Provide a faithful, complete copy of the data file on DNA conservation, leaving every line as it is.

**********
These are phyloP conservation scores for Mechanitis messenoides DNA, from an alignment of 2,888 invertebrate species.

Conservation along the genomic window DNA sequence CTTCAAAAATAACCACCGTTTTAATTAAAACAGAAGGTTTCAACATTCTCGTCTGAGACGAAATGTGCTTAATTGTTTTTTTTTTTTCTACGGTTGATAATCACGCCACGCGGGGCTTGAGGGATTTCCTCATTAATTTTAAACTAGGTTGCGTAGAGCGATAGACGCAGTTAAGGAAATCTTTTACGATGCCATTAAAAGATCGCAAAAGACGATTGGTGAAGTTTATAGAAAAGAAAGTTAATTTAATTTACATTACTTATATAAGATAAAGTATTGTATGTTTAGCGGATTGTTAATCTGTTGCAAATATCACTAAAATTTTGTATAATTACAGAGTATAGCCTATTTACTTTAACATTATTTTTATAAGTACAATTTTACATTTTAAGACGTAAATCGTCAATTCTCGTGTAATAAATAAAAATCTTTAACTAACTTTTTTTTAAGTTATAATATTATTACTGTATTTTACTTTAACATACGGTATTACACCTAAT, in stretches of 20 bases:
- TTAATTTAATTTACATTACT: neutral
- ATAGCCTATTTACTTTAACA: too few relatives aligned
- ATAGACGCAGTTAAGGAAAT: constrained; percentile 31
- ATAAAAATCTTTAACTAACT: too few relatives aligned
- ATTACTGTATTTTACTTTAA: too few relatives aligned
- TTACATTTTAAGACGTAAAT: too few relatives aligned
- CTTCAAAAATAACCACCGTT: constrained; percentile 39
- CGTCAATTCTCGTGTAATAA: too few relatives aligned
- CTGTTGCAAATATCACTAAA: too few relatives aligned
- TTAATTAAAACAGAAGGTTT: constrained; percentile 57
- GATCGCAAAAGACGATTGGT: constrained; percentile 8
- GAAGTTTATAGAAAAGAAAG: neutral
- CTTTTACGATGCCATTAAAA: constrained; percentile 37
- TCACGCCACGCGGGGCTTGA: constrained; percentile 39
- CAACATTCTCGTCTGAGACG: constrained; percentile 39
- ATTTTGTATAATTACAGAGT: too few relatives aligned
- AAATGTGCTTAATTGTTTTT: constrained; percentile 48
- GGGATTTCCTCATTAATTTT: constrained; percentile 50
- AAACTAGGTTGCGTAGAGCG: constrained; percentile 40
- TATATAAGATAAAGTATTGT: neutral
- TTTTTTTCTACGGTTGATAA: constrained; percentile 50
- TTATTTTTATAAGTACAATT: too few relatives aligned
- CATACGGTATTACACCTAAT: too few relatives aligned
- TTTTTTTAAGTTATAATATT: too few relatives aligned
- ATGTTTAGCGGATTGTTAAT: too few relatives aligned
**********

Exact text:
These are phyloP conservation scores for Mechanitis messenoides DNA, from an alignment of 2,888 invertebrate species.

Conservation along the genomic window DNA sequence CTTCAAAAATAACCACCGTTTTAATTAAAACAGAAGGTTTCAACATTCTCGTCTGAGACGAAATGTGCTTAATTGTTTTTTTTTTTTCTACGGTTGATAATCACGCCACGCGGGGCTTGAGGGATTTCCTCATTAATTTTAAACTAGGTTGCGTAGAGCGATAGACGCAGTTAAGGAAATCTTTTACGATGCCATTAAAAGATCGCAAAAGACGATTGGTGAAGTTTATAGAAAAGAAAGTTAATTTAATTTACATTACTTATATAAGATAAAGTATTGTATGTTTAGCGGATTGTTAATCTGTTGCAAATATCACTAAAATTTTGTATAATTACAGAGTATAGCCTATTTACTTTAACATTATTTTTATAAGTACAATTTTACATTTTAAGACGTAAATCGTCAATTCTCGTGTAATAAATAAAAATCTTTAACTAACTTTTTTTTAAGTTATAATATTATTACTGTATTTTACTTTAACATACGGTATTACACCTAAT, in stretches of 20 bases:
- TTAATTTAATTTACATTACT: neutral
- ATAGCCTATTTACTTTAACA: too few relatives aligned
- ATAGACGCAGTTAAGGAAAT: constrained; percentile 31
- ATAAAAATCTTTAACTAACT: too few relatives aligned
- ATTACTGTATTTTACTTTAA: too few relatives aligned
- TTACATTTTAAGACGTAAAT: too few relatives aligned
- CTTCAAAAATAACCACCGTT: constrained; percentile 39
- CGTCAATTCTCGTGTAATAA: too few relatives aligned
- CTGTTGCAAATATCACTAAA: too few relatives aligned
- TTAATTAAAACAGAAGGTTT: constrained; percentile 57
- GATCGCAAAAGACGATTGGT: constrained; percentile 8
- GAAGTTTATAGAAAAGAAAG: neutral
- CTTTTACGATGCCATTAAAA: constrained; percentile 37
- TCACGCCACGCGGGGCTTGA: constrained; percentile 39
- CAACATTCTCGTCTGAGACG: constrained; percentile 39
- ATTTTGTATAATTACAGAGT: too few relatives aligned
- AAATGTGCTTAATTGTTTTT: constrained; percentile 48
- GGGATTTCCTCATTAATTTT: constrained; percentile 50
- AAACTAGGTTGCGTAGAGCG: constrained; percentile 40
- TATATAAGATAAAGTATTGT: neutral
- TTTTTTTCTACGGTTGATAA: constrained; percentile 50
- TTATTTTTATAAGTACAATT: too few relatives aligned
- CATACGGTATTACACCTAAT: too few relatives aligned
- TTTTTTTAAGTTATAATATT: too few relatives aligned
- ATGTTTAGCGGATTGTTAAT: too few relatives aligned